There are many diets used by practitioners when trying to overcome SIBO. I had tried the low FODMAP and a very low carb diet, however I struggled to keep weight on and felt too restricted and drained with these options. Diet changes alone are not enough to eradicate gut infections like SIBO, however they can definitely help in symptom management and reduce the food substrates that the bacteria love to thrive on. I personally just reduced my fibre intake as before I was consuming a TON (which was unknowingly just making matters worse!). I focused on consuming meat, eggs, fish, healthy fats and smaller portions of fibrous vegetables. I was still consuming enough fibre to prevent constipation, but it had lowered significantly from what my gut bugs had been used to.
#17 I ate high quality protein
We need high quality amino acids to keep our immune system and gut lining strong, therefore I made sure to consume a source of high quality protein at each meal. Because my digestive system was a little compromised because of this overgrowth, I made protein easier to digest by eating more shredded meat, slow cooked stews, pressure cooked proteins and soups. I also supported my stomach acidity by taking HCL supplements, to ensure that I was breaking down the delicious organic meats.
#18 I ate healthy fat
Alongside the high quality protein, I consumed lots of healthy fats, as this macronutrient doesn't tend to feed pathogens or bacterial overgrowths. Fats like coconut yogurt, nut butters, grass fed ghee, eggs and olive oil , provided me with nutrients to support my thyroid health and the epithelial lining of the gut, which can be damaged by SIBO. They are also important at lubricating the gut and supporting motility. Taking digestive enzymes and nutrients like ox bile, helped me to absorb the fats and fat soluble nutrients, that come alongside these foods.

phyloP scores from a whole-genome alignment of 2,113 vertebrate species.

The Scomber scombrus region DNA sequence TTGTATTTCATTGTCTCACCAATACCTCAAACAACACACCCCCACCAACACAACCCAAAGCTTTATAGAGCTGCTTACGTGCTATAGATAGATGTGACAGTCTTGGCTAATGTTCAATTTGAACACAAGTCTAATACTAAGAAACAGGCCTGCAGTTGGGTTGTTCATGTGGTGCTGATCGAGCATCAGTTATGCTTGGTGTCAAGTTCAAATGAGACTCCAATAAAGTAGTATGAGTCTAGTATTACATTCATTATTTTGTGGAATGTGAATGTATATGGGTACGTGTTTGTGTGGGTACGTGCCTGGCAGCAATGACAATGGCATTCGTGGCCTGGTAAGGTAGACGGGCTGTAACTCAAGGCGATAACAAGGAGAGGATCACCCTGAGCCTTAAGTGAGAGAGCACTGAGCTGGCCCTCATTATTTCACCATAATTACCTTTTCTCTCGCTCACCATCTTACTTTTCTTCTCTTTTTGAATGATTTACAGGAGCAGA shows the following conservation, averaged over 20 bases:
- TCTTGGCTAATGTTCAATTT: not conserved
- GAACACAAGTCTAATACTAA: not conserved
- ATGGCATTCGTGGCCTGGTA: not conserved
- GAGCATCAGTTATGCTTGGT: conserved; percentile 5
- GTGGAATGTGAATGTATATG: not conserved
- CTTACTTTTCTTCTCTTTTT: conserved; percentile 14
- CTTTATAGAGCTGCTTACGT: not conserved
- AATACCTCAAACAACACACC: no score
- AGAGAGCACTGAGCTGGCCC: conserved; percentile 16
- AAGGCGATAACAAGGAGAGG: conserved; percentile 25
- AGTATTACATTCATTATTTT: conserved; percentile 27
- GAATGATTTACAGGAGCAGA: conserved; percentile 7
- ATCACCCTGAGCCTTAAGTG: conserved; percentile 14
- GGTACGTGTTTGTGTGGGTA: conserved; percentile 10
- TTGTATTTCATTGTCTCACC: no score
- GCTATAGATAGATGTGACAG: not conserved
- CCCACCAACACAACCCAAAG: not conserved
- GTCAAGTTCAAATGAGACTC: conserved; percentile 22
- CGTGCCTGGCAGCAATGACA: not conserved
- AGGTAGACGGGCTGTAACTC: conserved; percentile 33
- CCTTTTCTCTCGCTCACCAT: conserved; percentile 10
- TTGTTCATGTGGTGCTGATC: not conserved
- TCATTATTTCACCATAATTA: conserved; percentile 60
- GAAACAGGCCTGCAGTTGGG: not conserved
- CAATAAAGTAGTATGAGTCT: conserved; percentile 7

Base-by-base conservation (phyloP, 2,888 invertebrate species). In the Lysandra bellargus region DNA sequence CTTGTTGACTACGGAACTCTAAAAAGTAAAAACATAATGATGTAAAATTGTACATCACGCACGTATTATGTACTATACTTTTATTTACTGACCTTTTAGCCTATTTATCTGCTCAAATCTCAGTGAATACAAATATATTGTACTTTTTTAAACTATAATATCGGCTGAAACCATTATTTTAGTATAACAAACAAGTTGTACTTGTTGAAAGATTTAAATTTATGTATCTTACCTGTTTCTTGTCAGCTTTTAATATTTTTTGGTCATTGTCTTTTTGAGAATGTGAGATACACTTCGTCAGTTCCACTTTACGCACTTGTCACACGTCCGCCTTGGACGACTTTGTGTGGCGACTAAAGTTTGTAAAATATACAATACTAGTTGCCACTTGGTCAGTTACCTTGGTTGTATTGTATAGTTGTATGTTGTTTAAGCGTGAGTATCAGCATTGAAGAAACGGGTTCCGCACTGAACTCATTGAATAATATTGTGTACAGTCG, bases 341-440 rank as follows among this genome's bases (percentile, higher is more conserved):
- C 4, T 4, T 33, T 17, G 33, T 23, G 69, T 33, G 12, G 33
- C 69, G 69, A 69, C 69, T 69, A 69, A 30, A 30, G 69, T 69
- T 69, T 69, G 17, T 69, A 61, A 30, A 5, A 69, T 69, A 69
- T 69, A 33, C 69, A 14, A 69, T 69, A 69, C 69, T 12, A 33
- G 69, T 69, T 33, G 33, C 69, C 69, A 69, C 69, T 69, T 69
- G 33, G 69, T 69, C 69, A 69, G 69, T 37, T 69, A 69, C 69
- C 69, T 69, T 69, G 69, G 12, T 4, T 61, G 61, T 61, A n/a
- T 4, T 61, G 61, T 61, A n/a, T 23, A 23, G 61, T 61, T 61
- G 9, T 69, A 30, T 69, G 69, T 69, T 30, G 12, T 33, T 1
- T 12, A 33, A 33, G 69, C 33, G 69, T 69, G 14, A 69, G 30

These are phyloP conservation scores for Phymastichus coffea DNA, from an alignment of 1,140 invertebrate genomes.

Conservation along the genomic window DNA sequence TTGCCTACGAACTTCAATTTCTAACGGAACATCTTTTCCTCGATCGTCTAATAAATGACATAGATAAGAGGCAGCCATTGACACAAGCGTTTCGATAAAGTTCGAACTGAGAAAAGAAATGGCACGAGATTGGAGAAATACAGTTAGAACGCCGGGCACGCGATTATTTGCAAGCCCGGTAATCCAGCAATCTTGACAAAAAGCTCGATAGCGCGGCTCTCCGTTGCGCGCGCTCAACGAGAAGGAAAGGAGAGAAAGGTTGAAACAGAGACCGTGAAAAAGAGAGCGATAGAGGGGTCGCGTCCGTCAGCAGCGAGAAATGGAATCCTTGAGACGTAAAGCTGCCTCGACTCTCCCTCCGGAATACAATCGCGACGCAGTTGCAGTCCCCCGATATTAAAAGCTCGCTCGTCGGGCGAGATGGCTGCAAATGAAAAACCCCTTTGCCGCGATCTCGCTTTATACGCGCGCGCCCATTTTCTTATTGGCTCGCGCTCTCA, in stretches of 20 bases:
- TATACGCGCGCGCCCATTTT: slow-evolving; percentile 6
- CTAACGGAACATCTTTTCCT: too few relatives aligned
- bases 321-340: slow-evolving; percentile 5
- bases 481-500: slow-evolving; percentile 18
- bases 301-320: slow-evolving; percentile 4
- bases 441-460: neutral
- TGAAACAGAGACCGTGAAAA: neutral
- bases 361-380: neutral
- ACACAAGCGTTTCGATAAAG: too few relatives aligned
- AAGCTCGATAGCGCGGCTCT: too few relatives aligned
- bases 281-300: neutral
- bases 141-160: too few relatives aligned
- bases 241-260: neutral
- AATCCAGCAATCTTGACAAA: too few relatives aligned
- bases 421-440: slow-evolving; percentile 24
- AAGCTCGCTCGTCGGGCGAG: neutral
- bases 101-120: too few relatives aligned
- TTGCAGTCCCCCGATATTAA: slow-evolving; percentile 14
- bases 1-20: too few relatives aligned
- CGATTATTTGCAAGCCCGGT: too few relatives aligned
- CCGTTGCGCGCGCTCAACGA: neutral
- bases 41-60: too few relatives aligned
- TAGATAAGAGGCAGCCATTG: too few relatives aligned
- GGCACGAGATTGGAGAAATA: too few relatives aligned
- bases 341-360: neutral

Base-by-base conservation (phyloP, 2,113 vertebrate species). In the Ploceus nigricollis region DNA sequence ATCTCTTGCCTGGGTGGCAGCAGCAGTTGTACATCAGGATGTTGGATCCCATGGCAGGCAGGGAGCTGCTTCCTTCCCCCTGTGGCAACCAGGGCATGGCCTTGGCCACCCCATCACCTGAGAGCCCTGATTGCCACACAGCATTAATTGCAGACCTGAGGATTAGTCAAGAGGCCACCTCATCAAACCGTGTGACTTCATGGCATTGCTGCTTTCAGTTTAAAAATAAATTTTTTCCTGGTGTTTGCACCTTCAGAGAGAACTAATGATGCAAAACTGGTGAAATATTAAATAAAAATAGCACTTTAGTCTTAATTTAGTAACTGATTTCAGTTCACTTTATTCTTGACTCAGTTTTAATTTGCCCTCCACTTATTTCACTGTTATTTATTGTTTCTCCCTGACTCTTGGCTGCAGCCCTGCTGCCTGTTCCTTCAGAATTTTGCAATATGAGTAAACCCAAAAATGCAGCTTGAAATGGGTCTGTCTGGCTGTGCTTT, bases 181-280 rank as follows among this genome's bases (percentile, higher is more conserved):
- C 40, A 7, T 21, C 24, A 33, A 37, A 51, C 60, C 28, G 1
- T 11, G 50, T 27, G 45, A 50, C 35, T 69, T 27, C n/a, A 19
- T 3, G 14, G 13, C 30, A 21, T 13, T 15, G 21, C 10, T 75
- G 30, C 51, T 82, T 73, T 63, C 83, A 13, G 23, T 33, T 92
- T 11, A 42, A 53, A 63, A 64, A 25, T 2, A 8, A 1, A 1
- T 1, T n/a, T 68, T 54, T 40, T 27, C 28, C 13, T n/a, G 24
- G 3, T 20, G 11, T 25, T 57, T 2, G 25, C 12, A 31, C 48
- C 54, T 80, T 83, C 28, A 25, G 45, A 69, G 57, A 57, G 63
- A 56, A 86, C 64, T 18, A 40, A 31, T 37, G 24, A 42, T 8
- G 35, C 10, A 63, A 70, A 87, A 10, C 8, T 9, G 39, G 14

#19 I avoided hard to digest or raw foods
Because my digestive 'fire' and gut health was a little 'weak', I avoided raw vegetables, most fruits, grains, beans and un-soaked nuts, as these are difficult to digest for most people with SIBO. I was also dealing with fructose malabsorption, therefore I could only really tolerate berries as my fruit option for a good few months. In Chinese and Ayurvedic Medicine, they often discuss the negative effects of 'cold' foods on the system, especially for someone struggling with digestive issues. It is much better to focus on warming and nourishing foods during this time, in order to take the stress of your gut.
#20 I made sleep a priority
I have always been a pretty good sleeper, but when my gut health was a wreck, I really made it a priority to sleep 8-10 hours each night. Our body only physically heals and repairs when we are asleep, especially during the hours of 10pm-2am. These are known as the 'golden hours' and we should all try our best to be in a state of deep sleep during this window, in order to receive the health benefits. When we are sleep deprived, this affects our cortisol levels, immune system, food choices, cravings, appetite and energy levels the next day, all of which are important factors to address when trying to overcome SIBO.